On March 17th, U.S. Congresswomen Pramila Jayapal and Debbie Dingell introduced the Medicare for All Act of 2021, which would guarantee comprehensive healthcare to everyone in the U.S. The legislation to remedy one of the U.S.’s most egregious injustices was introduced on the one-year anniversary of Covid-19 being confirmed in all 50 states and the District of Columbia.
“While this devastating pandemic is shining a bright light on our broken, for-profit health care system, we were already leaving nearly half of all adults under the age of 65 uninsured or underinsured before COVID-19 hit. And we were cruelly doing so while paying more per capita for health care than any other country in the world,” said Congresswoman Jayapal.
“There is a solution to this health crisis — a popular one that guarantees health care to every person as a human right and finally puts people over profits and care over corporations,” Jayapal said. “That solution is Medicare for All — everyone in, nobody out.”
The Religion and Socialism Working Group of the DSA is squarely behind this effort, and has been for many years. Here are three reasons why:
- Our faith traditions create a special obligation to ensure medical care for all.
Every major faith and moral tradition embraces an obligation to ensure that our sisters and brothers get the treatment and medicines that they need. It is an obligation that can be traced back to the mandates of our sacred scriptures, from the Qur’an to the Torah to the New Testament.
There are dozens of New Testament references to Jesus performing acts of healing, so many that he was often referred to in the early church as “The Great Physician.” Jewish scripture includes health care mandates throughout, including in Proverbs 31:9, Isaiah 1:17 and Deuteronomy 15:11 (“You shall open wide your hand to your brother, to the needy, and to the poor.”) History’s first structured charity hospitals were built by Islamic communities, fulfilling that faith’s zakat pillar’s unequivocal command to care for the needs of the poor. The Buddhist, Taoist, and Confucian traditions are replete with similar health care examples dating back as far as 400 B.C.
In recent years and in multiple writings and interviews, clergy and other leaders from the Muslim (“We were always taught that the foundation of Islam is an obligation to ensure that everyone’s basic needs are met”) Jewish (“Jewish law is clear that healthcare is a communal obligation”), Christian, (“We see this as a Biblical mandate that people should have access to coverage and to care”) and other traditions have reaffirmed this position. That includes representatives from the Black Baptist, Muslim, Jewish and Episcopalian traditions speaking at our DSA-sponsored recent multi-faith forum on Medicare for All, a discussion we intend to renew at our upcoming national conference on April 24th.
2. Our denominations have embraced Medicare for All as the remedy for our current healthcare crisis.
The Religion and Socialism Working Group has created this survey of major U.S. faith groups, setting out which have explicitly endorsed a single-payer, Medicare for All system for the U.S., and which have made a less specific call for universal healthcare.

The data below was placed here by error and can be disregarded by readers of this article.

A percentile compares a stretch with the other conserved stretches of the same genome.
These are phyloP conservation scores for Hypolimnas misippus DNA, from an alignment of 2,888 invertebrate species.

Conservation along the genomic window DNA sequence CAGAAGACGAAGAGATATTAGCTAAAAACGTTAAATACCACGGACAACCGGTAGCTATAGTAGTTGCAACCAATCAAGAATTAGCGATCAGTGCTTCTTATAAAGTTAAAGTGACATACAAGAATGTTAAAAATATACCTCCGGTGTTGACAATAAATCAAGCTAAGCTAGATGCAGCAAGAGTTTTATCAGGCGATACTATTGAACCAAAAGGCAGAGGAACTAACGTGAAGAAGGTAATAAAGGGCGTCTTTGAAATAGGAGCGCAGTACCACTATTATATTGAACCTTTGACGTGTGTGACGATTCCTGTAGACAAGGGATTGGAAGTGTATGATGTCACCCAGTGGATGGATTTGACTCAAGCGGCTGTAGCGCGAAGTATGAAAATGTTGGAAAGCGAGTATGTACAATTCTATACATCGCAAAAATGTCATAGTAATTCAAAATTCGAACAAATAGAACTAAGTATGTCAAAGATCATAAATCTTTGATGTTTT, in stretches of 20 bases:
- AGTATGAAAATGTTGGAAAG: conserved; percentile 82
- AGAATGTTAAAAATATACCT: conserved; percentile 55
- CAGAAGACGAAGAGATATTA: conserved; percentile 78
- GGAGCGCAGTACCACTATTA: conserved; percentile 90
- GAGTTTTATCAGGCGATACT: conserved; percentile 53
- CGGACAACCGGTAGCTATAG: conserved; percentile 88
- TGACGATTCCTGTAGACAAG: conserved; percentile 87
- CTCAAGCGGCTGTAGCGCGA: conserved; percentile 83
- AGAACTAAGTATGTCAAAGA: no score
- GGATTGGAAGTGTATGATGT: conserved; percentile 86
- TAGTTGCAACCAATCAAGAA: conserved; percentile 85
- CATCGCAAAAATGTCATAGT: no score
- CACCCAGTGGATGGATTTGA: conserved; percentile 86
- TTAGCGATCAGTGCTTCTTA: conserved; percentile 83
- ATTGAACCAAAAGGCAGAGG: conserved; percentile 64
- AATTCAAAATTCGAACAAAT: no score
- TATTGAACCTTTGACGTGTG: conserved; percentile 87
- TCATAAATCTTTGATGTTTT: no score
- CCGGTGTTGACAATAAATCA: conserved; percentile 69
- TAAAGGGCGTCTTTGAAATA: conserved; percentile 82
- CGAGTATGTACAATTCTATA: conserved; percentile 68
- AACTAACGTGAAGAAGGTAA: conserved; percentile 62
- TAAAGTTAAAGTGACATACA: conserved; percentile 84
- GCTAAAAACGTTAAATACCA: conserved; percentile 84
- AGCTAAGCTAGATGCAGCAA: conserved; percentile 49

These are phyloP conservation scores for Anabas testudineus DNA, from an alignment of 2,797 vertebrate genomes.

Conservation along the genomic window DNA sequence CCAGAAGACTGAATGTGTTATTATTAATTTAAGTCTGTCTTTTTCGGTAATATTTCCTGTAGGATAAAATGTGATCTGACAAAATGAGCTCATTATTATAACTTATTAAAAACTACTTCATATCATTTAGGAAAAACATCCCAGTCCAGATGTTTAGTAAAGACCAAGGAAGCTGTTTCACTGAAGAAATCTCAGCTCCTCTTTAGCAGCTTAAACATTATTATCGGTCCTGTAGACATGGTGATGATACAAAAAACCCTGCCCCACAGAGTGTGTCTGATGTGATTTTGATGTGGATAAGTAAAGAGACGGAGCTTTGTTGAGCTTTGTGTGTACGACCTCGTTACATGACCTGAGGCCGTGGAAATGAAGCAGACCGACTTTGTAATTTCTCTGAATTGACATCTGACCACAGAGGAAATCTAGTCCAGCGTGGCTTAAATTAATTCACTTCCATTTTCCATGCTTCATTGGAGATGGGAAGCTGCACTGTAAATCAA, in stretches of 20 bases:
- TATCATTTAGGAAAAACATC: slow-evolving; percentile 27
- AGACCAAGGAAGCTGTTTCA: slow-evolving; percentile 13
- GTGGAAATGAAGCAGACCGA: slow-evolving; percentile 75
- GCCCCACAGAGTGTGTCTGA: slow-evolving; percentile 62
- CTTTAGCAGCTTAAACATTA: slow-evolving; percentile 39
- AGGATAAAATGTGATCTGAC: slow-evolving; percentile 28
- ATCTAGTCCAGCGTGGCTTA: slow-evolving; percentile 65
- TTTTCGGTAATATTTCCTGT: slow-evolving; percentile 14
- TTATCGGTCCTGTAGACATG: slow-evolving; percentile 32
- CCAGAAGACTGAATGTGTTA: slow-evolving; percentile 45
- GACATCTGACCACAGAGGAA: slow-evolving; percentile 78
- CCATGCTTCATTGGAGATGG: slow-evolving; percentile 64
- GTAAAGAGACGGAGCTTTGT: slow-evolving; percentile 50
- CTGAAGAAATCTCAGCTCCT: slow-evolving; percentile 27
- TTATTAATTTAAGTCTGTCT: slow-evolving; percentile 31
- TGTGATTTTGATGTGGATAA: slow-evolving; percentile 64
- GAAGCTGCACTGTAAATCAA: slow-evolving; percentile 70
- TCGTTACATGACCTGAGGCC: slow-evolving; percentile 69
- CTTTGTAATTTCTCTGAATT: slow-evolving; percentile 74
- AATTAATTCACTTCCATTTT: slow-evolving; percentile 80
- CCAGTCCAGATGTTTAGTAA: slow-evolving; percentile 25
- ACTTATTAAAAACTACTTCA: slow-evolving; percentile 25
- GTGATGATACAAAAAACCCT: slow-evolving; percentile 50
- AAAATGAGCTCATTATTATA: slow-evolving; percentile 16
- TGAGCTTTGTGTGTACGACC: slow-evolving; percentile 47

Check to see where your tradition comes out: you will likely be surprised by how unequivocally the call for Medicare for All is delivered. For example, among those who have explicitly endorsed Medicare for All/single-payer healthcare are the United Methodist Church, Presbyterian Church (U.S.A.), the Union for Reform Judaism, the Episcopal Church, and the United Church of Christ. The Catholic Church, the Evangelical Lutheran Church in America, the African Methodist Episcopal Church, the Rabbinical Assembly and multiple Islamic organizations have committed to supporting universal healthcare.
That consensus has led to very impactful interfaith healthcare advocacy. In response to the 2017 efforts to repeal the Affordable Care Act, faith groups raised their collective voice, and to great effect. Dozens of denominations and organizations from a wide range of faith traditions issued joint statements, mobilized their congregations, and conducted a dramatic Capitol Hill vigil. As a March 2017 letter signed by leaders of 40 faith organizations said, “The scriptures of the Abrahamic traditions of Christians, Jews, and Muslims, as well as the sacred teachings of other faiths, understand that addressing the general welfare of the nation includes giving particular attention to people experiencing poverty or sickness.”
3. Socializing 18% of the U.S. economy is a big step toward the compassionate, just society that our respective scriptures call for.
Of course, access to healthcare is not the only crisis created by our capitalist system. People need and deserve a livable income, safe housing, and for their basic other needs to be met. Medicare for All does not solve all of those problems. But it would socialize nearly 18% of the U.S. economy, removing for-profit corporations from any role as gatekeepers blocking access to a human right. That would be an giant step forward on the path toward the better nation and better world we know that socialism will bring. That is why DSA is a vigorous advocate for Medicare for All, and why we are proud to lend our religion-based voices to the cause.